can a judge deny you a lawyer?

UPDATED: Sep 30, 2022

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can a judge deny you a lawyer?

My son is going through family court for
custody of his 3 year old son. He told the
judge that he wanted to get a lawyer and the
judge said no you can not obtain a lawyer.
The judge told my son that he didn’t need
one. Is that legal?? If not whom would we
contact? Thank you

Asked on April 28, 2016 under Family Law, Wisconsin


SJZ, Member, New York Bar / FreeAdvice Contributing Attorney

Answered 6 years ago | Contributor

No, a judge cannot stop you from getting a lawyer with one exception: IF you did not get a lawyer before the court date, the judge is not required to adjourn (or delay or push back) the court date to give you time to get an attorney. It is your responsibility in civil court (non-criminal court, that is) to get your attorney ahead of time, before the trial or hearing date. At this point though, if you son wants an attorney, he should hire one--let the lawyer deal with the judge, if there is any push-back (that's the lawyer's job: to deal with the case, the law, and the judge).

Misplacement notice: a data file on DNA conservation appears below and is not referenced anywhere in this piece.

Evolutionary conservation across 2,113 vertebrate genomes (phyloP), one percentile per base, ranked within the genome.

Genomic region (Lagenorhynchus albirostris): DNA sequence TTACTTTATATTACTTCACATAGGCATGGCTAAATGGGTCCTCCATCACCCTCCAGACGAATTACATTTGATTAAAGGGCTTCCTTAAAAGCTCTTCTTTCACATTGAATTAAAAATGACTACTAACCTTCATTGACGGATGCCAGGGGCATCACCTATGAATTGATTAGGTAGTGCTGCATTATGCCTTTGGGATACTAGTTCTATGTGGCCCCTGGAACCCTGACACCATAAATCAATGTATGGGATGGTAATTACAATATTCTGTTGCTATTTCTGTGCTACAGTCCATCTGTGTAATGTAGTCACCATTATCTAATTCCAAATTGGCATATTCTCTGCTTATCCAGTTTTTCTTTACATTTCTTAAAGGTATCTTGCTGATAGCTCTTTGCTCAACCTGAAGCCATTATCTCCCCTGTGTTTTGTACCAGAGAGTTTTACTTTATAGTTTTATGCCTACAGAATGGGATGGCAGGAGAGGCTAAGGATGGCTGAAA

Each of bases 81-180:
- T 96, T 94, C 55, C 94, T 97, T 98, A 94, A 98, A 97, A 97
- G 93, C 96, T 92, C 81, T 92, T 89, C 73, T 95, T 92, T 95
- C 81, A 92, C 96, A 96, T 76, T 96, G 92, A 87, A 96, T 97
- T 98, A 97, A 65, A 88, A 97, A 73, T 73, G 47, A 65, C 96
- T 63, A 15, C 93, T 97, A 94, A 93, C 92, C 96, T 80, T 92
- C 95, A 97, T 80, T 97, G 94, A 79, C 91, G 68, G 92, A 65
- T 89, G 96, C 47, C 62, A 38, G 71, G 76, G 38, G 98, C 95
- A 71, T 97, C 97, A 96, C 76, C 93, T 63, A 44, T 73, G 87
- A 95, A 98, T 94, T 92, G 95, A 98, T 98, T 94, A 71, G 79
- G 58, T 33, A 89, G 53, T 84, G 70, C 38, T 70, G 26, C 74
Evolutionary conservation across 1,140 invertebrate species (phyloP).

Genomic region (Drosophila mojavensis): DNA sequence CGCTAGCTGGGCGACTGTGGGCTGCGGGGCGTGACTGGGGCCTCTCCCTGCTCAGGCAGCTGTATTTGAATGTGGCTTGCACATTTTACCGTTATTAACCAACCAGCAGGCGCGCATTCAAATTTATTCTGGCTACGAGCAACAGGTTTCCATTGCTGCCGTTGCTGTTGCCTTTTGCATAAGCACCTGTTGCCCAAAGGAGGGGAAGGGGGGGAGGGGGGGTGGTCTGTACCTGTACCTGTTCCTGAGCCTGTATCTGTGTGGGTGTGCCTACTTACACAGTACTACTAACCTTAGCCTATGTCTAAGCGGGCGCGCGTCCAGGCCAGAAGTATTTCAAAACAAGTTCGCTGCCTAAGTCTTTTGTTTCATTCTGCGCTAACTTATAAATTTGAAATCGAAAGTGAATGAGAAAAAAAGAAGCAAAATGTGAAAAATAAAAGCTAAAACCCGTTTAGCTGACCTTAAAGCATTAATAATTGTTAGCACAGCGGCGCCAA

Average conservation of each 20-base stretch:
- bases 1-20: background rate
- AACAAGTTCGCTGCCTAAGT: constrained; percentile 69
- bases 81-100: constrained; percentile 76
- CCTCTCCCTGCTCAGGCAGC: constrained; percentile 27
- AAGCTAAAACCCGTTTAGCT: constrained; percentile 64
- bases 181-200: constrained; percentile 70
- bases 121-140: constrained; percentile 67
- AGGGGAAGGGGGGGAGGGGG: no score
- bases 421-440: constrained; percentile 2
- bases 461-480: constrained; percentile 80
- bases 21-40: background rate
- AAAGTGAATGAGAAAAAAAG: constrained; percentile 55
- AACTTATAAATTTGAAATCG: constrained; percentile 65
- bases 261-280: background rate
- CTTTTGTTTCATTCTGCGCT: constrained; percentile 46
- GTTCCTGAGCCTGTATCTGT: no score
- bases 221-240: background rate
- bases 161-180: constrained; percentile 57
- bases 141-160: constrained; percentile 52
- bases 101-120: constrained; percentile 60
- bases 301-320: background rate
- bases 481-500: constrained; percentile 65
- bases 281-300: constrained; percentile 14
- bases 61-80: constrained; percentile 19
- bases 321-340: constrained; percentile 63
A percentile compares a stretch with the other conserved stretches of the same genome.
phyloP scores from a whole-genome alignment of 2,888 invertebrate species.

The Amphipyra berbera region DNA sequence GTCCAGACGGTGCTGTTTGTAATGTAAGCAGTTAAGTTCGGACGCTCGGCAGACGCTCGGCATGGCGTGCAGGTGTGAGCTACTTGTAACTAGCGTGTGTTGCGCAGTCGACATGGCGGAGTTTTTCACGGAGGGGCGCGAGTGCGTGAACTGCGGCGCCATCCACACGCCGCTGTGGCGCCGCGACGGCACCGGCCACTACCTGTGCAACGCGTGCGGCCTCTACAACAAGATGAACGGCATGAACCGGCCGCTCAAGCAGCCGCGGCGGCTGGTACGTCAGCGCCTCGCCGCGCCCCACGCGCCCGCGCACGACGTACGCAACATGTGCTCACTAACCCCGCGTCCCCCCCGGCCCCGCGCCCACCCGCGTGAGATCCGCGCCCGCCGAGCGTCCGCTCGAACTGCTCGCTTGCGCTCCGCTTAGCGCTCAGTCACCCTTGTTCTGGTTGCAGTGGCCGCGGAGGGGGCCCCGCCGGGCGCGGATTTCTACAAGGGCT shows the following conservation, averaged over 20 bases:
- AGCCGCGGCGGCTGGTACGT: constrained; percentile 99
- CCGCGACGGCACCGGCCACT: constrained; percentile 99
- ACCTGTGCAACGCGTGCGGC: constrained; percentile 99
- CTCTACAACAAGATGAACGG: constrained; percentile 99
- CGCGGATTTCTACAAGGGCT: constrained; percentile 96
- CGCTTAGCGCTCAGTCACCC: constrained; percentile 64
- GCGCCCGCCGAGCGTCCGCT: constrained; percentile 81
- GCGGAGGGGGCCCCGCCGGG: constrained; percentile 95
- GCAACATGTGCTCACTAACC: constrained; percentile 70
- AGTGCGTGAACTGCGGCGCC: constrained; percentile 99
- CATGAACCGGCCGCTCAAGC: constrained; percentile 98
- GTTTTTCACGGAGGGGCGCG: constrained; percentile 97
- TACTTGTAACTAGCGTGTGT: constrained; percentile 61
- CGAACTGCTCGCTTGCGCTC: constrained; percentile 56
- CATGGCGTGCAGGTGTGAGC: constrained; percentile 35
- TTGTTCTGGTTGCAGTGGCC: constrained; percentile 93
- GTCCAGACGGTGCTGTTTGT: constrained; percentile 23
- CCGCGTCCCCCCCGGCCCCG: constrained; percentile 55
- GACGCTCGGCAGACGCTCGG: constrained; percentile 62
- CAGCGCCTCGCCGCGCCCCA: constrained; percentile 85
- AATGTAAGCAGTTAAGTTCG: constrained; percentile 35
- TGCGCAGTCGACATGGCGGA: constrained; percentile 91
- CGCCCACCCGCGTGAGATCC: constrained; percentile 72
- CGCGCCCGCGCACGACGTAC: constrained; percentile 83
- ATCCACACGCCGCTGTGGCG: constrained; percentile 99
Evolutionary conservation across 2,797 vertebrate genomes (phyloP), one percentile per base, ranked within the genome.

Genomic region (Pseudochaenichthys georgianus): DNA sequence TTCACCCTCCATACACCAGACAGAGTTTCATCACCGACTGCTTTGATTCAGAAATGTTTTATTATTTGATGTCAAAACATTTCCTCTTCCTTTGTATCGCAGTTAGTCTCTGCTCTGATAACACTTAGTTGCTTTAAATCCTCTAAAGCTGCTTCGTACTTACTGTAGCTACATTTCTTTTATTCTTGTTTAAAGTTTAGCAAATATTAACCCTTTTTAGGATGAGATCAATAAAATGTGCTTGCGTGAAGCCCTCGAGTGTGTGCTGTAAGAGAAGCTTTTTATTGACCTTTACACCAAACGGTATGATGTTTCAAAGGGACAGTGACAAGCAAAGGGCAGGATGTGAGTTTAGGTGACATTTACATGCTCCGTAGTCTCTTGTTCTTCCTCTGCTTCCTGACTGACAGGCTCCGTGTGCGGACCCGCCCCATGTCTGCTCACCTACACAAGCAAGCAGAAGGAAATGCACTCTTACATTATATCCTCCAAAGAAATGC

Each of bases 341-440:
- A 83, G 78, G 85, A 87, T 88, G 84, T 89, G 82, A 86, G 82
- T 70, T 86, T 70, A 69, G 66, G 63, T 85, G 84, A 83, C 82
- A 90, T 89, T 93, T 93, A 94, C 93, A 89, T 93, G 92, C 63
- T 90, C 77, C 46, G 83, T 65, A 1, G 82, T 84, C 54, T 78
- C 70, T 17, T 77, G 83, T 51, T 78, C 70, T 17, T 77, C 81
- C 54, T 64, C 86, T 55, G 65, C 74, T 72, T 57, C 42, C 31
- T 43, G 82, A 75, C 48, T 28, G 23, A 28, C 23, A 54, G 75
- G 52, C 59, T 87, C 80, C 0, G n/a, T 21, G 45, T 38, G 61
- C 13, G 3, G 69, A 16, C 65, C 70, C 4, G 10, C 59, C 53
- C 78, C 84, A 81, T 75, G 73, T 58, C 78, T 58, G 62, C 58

You son should also bear in mind that there is no right to an appointed lawyer in non-criminal cases: the court doesn't need to give or get you one. He has to find and hire his own attorney; or he can apply to an organization like Legal Services if he can't afford a lawyer and ask if they will represent him, but they don't have to: they choose who to help and who to not help, based on their sense of the case and the person's economic means.

IMPORTANT NOTICE: The Answer(s) provided above are for general information only. The attorney providing the answer was not serving as the attorney for the person submitting the question or in any attorney-client relationship with such person. Laws may vary from state to state, and sometimes change. Tiny variations in the facts, or a fact not set forth in a question, often can change a legal outcome or an attorney's conclusion. Although has verified the attorney was admitted to practice law in at least one jurisdiction, he or she may not be authorized to practice law in the jurisdiction referred to in the question, nor is he or she necessarily experienced in the area of the law involved. Unlike the information in the Answer(s) above, upon which you should NOT rely, for personal advice you can rely upon we suggest you retain an attorney to represent you.

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